In this post, Charles Lees looks at how the Brexit vote hands negotiating power to Germany.
The pavlovian slogan of the successful Brexit campaign was ‘take back control’. More than half of voters voted Leave, confident in the fallacious belief that they would wake up on Friday morning having done so. As the dust settles on the referendum it helps no one to rehearse once more the arguments for and against the wisdom of Brexit. But it is baffling to observe the lack of due diligence undertaken by the Leave camp on what would actually happen on the morning after their startling political victory. UKIP, from its original incarnation as the Anti-Federalist League a quarter of a century earlier, and the post-Bruges speech Tory Eurosceptic wing have had long enough to think about it.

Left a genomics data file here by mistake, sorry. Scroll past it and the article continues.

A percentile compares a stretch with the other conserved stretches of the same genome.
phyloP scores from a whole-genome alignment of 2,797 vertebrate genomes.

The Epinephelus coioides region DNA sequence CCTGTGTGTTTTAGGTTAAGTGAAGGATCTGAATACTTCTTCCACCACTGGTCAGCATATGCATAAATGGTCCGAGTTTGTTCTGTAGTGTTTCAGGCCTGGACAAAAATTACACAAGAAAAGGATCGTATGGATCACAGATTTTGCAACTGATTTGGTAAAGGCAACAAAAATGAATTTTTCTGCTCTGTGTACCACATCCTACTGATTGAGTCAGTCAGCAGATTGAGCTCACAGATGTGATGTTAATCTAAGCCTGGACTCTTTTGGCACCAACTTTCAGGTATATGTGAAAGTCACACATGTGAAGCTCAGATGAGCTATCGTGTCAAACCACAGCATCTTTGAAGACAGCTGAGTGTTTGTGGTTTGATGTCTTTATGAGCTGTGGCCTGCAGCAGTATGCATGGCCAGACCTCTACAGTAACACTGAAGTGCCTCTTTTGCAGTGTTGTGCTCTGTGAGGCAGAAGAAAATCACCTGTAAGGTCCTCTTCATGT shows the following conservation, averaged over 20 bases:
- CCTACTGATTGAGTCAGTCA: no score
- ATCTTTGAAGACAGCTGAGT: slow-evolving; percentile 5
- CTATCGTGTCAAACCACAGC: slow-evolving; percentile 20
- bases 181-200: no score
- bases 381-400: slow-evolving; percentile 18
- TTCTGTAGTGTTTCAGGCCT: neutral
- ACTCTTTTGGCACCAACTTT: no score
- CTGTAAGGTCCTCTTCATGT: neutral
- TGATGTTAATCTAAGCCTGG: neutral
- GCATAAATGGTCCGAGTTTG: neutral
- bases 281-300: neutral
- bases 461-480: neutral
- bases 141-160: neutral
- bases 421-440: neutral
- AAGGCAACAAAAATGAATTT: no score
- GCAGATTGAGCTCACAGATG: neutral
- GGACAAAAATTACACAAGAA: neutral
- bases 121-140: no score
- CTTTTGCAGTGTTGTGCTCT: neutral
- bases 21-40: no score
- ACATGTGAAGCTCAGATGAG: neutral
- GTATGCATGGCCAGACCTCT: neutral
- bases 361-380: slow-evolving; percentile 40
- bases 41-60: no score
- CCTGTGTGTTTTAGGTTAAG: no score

Consider the amount of clever and opinionated politicians, think-tankers, and journalists, and the parade of seminars and symposiums, drinks receptions and pitches to potential backers, they have attended in the past 25 years. It is unforgiveable that after all that there was no specific model for Brexit that the Leave team felt confident enough to put to the people.
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